3. The employer’s recognition was based on the union’s having shown, or having offered to show, evidence of its majority support.

Not surprisingly, provisions reflecting these factors became common “boilerplate” in construction collective bargaining agreements. Many construction bargaining relationships are created through one-page pre-hire contracts, project labor agreements, or assent agreements that incorporated, by reference, that particular union’s complete “standard” contract, which include Section 9(a) recognition. Often, employers sign these agreements without receiving or reading the full contracts. In practice, the three-factor recognition test described in Staunton Fuel often never takes place. Nonetheless, under the rule of Staunton Fuel, the NLRB accepted the language of the contract as fact, without investigating whether there actually was employee majority support demonstrated.

Section 8(f) reflected an accommodation to the industry and to unions that might otherwise be unable to organize construction workers. The rule of Staunton Fuel allowed the NLRA to be used in a manner that ignored the rights of employees — the people the statute was intended to protect. Many unsuspecting employers who believed they were signing a Section 8(f) agreement of limited scope or duration were dismayed to learn they were committed to an all-but-permanent bargaining relationship with the union covering all of its employees.

Several court decisions pushed back on Staunton Fuel, most recently and significantly the D.C. Circuit Court of Appeals in Colorado Fire Sprinkler, Inc. v. NLRB, 891 F.3d 1031 (2018). In that, the Court vacated an order from the NLRB premising a bargaining relationship solely on Staunton Fuel-style language in a contract executed by the parties. The Court focused on the importance of employee free choice in determining when a Section 9(a) relationship has been established:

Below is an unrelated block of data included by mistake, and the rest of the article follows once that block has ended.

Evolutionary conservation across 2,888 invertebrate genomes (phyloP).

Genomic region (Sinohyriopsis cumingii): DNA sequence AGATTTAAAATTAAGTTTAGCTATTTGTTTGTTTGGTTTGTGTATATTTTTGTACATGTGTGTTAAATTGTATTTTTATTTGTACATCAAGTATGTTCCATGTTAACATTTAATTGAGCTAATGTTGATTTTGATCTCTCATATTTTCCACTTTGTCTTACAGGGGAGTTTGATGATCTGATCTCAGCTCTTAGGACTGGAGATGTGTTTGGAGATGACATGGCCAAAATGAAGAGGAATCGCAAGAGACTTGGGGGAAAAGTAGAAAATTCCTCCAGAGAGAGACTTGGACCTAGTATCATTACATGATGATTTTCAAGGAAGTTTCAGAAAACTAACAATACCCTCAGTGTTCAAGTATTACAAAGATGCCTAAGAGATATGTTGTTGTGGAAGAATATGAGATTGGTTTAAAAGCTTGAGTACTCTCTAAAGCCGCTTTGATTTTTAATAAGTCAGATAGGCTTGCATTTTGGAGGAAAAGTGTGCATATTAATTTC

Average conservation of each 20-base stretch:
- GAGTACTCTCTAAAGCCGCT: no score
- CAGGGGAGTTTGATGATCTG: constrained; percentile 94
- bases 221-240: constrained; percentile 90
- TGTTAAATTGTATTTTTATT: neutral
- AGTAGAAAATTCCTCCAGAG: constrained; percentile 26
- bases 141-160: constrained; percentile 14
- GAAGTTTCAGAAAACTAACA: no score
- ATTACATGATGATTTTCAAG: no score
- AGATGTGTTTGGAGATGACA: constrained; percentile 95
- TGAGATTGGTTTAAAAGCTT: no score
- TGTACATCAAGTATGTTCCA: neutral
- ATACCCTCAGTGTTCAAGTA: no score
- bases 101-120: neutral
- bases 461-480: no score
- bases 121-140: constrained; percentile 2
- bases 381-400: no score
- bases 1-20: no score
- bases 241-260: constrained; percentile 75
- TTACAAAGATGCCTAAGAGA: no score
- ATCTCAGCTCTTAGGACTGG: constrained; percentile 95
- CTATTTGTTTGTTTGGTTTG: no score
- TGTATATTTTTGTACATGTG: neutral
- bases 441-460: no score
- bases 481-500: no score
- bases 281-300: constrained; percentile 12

The raison d’être of the National Labor Relations Act’s protections for union representation is to vindicate the employees’ right to engage in collective activity and to empower employees to freely choose their own labor representatives.

The Court stated:

Because the statutory objective is to ensure that only unions chosen by a majority of employees enjoy Section 9(a)’s enhanced protections, the Board must faithfully police the presumption of Section 8(f) status and the strict burden of proof to overcome it. Specifically, the Board must demand clear evidence that the employees—not the union and not the employer—have independently chosen to transition away from a Section 8(f) pre-hire arrangement by affirmatively choosing a union as their Section 9(a) representative.

The Court said Staunton Fuel “would reduce the requirement of affirmative employee support to a word game controlled entirely by the union and employer. Which is precisely what the law forbids.” 

New Section 103.22

In adopting rule §103.22, the NLRB expressly adopted the Colorado Fire Sprinkler rationale:

Section 9(a) recognition in the construction industry must now be based upon a contemporaneous showing of majority employee support. The same showing of majority support that would suffice in non-construction industries now also suffices to establish recognition under Section 9(a) in construction-industry bargaining relationships.

The NLRB noted that construction unions will need to maintain records of majority support in order to prove Section 9(a) status.

However, the NLRB applied the new rule only prospectively. It declined to apply the new rule to voluntary § 9(a) recognition extended by a construction employer prior to July 31, 2020. Likewise, it has stated that the new rule will not apply to any putative § 9(a) collective bargaining agreement — or successor agreement — premised on sham § 9(a) recognition granted by an employer prior to July 31, 2020. There are many existing construction contracts citing doubtful § 9(a) recognition. The NLRB will allow unsupported past recognition to continue indefinitely. It said, “[T]he rule will not affect or destabilize longstanding bargaining relationships in the construction industry.”


It remains to be seen if the courts will uphold the NLRB’s refusal to investigate claims of dubious voluntary recognition prior to July 31, 2020.

Construction employers wishing to assess their options should consult experienced counsel.

If you have any questions, contact the Jackson Lewis attorney with whom you regularly work.